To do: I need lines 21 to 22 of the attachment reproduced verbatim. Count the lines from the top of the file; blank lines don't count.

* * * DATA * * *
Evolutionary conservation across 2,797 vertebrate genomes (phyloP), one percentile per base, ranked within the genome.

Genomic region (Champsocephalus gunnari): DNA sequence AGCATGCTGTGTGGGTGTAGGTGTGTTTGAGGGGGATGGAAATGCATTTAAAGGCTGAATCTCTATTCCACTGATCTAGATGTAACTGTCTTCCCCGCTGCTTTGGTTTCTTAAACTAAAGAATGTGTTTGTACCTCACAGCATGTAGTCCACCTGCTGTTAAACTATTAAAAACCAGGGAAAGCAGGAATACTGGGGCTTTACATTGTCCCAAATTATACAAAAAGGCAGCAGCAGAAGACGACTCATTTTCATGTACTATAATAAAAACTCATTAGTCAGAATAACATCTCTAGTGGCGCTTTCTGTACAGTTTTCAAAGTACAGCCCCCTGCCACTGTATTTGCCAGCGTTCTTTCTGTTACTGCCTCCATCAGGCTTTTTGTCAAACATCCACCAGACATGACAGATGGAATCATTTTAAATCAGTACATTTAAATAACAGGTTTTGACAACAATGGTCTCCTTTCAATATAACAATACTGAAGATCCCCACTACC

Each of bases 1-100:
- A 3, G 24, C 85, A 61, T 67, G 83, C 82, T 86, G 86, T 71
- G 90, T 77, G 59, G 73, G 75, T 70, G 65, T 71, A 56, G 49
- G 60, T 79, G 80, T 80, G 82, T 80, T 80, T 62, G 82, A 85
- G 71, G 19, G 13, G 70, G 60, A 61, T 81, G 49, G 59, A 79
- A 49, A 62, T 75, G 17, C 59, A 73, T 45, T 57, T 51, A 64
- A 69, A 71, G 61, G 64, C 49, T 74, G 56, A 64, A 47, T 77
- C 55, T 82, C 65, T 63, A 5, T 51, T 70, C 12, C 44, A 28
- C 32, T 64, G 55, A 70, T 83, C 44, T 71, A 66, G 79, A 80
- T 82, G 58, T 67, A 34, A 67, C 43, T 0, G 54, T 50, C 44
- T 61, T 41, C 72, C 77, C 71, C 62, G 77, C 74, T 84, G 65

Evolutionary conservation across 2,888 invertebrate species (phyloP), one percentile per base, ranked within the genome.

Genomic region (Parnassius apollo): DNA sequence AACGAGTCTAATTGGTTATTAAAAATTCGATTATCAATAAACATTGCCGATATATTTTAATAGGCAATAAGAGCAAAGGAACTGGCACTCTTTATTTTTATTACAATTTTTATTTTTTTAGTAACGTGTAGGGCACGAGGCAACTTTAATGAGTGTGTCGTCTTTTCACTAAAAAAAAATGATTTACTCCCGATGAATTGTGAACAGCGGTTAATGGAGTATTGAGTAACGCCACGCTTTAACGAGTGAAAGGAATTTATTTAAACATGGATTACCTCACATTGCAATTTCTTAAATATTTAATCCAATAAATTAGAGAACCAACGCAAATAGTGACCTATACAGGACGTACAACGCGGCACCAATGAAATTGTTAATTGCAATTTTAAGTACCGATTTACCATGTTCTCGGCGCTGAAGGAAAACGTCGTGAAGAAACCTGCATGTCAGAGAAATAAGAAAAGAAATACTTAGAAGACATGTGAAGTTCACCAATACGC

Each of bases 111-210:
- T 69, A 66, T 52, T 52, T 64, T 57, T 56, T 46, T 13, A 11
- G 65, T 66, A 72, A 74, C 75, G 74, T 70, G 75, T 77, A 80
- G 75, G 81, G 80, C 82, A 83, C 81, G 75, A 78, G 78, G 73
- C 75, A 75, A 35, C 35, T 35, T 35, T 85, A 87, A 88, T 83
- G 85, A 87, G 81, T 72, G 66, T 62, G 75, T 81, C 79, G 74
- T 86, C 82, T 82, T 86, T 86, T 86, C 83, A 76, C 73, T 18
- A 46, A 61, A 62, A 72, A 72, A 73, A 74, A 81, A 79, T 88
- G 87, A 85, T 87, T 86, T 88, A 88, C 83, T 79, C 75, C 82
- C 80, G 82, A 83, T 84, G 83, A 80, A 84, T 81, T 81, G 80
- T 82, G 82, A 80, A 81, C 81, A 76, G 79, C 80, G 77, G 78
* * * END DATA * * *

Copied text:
- G 85, A 87, G 81, T 72, G 66, T 62, G 75, T 81, C 79, G 74
- T 86, C 82, T 82, T 86, T 86, T 86, C 83, A 76, C 73, T 18